Proper ventilation means getting dirty indoor air out of the house and letting fresh air in. The simplest way to do this is to open the windows. You need to do this especially whenever you're cooking, cleaning, painting or using any chemicals. If your budget allows, install exhaust fans in the kitchen and bathrooms to facilitate more effectively the movement of fumes and airborne particles to the outside. Install vents to the outside on appliances that require such whenever possible. Some also use window or attic fans to mechanically bring fresh air into the house.
6. Smell good naturally.
Many people use fragrances to make kitchens, bathrooms, clothes and even their hair to smell fresh and clean. But these aerosol sprays, air fresheners and other fragrances are often made from petroleum products and contain different volatile organic compounds or VOCs. These introduce chemicals in the air reducing its quality and may possibly cause allergic reactions and worsen asthma symptoms.
Aside from opening the windows to let out the toxic chemicals and let in fresh air, use alternative natural products to have a clean and fresh smell in the home. Make your own natural air freshener concoctions using sliced lemons and herbs like lavender and eucalyptus. To get rid of bad smells, you can generally use baking soda, white vinegar, charcoal or coffee grounds to absorb the bad smell.
Beeswax candle is another product which help eliminates bad smell. In addition, they are said to help purify the air by releasing negatively charged ions which bond with positively charged ions in the air, thus removing contaminants and unpleasant odors.
How to make a natural air freshener in your kitchen
7. Use plants to improve indoor air quality.
We've learned from science class that plants take in carbon dioxide and give off oxygen. Therefore, having indoor plants may do some good to air quality. But there are certain plants which have been noted to help purify the air as well.
According to a NASA research, chemical pollutants in the air are absorbed by these plantts. The following is the list of plants which are said to have air purifying effects:
- Aloe vera
- Spider plant (Chlorophytum comosum)
- Gerber daisy (Gerbera jamesonii)
- Snake plant (Sansevieria trifasciata 'Laurentii')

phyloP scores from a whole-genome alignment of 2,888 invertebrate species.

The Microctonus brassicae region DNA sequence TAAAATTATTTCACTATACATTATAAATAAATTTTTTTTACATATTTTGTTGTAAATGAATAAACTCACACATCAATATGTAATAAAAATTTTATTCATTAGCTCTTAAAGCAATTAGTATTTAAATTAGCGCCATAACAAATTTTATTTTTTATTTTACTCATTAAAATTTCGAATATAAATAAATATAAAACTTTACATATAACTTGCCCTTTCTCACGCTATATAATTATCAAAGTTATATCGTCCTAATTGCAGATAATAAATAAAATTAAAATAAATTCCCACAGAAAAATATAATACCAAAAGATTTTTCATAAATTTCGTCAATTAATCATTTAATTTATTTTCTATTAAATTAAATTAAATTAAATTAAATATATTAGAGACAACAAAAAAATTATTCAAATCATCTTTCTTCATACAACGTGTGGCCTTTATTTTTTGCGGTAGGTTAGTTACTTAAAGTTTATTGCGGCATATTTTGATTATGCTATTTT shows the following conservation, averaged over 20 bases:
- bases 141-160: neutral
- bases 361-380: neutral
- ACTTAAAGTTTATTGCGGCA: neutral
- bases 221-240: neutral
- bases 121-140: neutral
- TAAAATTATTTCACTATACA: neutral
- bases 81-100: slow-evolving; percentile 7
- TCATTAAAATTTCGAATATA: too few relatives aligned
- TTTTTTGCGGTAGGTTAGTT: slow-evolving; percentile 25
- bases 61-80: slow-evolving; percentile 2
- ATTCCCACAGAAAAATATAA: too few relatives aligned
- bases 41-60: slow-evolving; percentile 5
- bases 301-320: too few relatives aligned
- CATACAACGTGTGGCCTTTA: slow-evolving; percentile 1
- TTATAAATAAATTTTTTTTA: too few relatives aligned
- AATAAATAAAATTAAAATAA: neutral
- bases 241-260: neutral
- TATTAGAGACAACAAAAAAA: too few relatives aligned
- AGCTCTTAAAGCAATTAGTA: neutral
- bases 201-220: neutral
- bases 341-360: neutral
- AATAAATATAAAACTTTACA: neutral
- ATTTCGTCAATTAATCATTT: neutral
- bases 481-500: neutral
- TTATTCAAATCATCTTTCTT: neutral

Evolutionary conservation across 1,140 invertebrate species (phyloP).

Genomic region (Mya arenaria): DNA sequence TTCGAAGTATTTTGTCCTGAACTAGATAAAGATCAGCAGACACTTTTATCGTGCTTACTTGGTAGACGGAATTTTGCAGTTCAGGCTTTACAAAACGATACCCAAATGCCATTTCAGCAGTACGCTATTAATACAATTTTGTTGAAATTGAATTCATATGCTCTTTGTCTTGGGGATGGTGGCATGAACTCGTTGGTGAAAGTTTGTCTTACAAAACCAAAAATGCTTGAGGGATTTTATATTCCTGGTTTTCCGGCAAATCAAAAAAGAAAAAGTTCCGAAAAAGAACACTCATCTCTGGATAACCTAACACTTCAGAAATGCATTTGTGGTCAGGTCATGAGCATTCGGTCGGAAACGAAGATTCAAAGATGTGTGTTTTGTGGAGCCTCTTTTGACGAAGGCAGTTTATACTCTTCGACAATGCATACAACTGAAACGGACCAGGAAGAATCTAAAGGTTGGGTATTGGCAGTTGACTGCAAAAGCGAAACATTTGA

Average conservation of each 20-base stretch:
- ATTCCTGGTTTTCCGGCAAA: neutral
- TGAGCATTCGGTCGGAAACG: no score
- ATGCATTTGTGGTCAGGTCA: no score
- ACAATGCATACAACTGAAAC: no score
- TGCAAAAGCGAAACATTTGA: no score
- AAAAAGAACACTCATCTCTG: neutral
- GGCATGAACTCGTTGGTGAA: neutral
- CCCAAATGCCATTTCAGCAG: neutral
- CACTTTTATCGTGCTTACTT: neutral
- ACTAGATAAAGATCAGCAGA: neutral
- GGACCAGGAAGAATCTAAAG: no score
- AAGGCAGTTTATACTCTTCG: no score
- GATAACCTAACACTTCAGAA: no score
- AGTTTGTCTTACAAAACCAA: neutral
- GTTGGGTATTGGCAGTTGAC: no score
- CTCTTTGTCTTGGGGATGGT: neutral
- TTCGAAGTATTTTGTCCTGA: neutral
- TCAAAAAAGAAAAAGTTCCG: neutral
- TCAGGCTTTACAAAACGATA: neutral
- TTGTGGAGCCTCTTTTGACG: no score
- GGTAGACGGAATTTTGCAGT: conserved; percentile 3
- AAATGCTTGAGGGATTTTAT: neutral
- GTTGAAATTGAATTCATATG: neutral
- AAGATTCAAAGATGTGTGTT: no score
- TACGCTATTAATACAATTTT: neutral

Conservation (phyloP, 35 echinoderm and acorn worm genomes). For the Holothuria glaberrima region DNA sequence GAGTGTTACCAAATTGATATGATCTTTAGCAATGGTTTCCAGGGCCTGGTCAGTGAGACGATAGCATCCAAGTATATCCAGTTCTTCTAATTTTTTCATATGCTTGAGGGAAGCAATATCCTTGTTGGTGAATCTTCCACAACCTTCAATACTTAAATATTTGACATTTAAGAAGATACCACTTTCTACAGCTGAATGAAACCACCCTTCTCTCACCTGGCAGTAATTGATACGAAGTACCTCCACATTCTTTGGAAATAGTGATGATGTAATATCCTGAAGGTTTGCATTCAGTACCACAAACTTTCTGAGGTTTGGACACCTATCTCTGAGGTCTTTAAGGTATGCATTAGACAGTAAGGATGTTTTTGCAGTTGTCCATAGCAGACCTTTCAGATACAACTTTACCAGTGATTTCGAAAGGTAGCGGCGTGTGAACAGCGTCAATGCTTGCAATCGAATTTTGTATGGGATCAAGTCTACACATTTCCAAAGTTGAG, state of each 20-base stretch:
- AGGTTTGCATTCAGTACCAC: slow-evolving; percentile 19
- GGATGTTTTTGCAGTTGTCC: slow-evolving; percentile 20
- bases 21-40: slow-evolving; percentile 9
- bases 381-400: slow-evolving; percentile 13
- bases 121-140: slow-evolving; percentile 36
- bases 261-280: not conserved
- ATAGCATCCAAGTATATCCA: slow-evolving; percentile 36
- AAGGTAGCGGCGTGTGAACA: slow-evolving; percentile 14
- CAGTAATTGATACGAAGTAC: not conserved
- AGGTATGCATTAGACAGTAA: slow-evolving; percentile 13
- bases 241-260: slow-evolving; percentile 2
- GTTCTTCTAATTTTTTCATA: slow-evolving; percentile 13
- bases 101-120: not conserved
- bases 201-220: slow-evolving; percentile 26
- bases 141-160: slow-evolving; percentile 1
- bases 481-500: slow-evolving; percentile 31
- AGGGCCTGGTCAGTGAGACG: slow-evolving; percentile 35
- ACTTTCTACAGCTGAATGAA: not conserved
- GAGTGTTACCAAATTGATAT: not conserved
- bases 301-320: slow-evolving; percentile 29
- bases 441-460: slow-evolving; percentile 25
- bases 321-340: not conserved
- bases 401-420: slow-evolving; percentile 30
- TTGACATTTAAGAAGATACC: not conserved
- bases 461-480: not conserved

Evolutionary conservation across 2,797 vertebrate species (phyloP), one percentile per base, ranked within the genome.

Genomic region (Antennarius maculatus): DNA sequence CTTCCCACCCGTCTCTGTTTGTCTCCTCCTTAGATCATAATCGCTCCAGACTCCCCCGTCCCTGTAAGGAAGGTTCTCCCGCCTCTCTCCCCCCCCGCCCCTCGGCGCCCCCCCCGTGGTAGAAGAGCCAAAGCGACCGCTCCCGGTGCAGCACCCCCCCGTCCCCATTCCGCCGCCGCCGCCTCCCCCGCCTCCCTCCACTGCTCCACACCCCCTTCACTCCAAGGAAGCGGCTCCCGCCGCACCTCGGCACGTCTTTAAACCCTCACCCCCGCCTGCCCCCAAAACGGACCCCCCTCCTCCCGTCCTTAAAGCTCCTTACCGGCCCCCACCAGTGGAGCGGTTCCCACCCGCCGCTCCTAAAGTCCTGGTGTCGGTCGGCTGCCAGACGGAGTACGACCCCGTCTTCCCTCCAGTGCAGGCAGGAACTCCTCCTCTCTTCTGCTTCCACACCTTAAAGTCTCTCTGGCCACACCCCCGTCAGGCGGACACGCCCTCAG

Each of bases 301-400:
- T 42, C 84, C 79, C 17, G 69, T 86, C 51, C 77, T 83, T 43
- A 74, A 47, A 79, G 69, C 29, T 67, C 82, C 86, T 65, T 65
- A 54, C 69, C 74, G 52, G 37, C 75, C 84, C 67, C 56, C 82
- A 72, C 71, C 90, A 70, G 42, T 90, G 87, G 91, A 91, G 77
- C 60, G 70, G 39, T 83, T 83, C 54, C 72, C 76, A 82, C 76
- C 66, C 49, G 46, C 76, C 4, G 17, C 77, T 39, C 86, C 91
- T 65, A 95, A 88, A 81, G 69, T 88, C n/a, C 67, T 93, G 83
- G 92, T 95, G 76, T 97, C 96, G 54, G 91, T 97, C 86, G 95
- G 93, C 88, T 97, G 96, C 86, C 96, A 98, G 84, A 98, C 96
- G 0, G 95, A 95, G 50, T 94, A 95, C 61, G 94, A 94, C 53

- Golden pothos (Scindapsus aures)
- Chrysanthemum (Chrysantheium morifolium)
- Red-edged dracaena (Dracaena marginata)
- Weeping fig (Ficus benjamina)
- Azalea (Rhododendron simsii)
- English ivy (Hedera helix)
- Warneck dracaena (Dracaena deremensis 'Warneckii')
- Chinese evergreen (Aglaonema Crispum 'Deborah')
- Bamboo palm (Chamaedorea sefritzii)
- Heart leaf philodendron (Philodendron oxycardium)
- Peace lily (Spathiphyllum)
Watch the video below for more information on what you should know about plants that help clean the air.
Improve indoor air quality with plants
More Suggestions When Building Your Home That Improve Indoor Air Quality
Are you planning to build a home or make home improvements? Would you like to know the type of materials or furnishings that you can use to ensure better air quality in your home? Watch the video below and see how you can have an eco-friendly home and cleaner indoor air.
Useful Reading Resources
© 2014 Chin chin
More by this Author
If you need storage containers for organizing your home stuff, you don't have to buy them all the time. Why not use storage containers using recycled materials? This hub will teach you how to make them.
Clothes can be stains with various substances which need to be treated differently. This hub talks about how to remove stains in clothes with careful consideration of the type of stain on the clothes.
- EDITOR'S CHOICE2
This hub lists some of the simple lessons which we can use to teach little kids the basics of motion, a Physics concept which many don't feel like teaching.
No comments yet.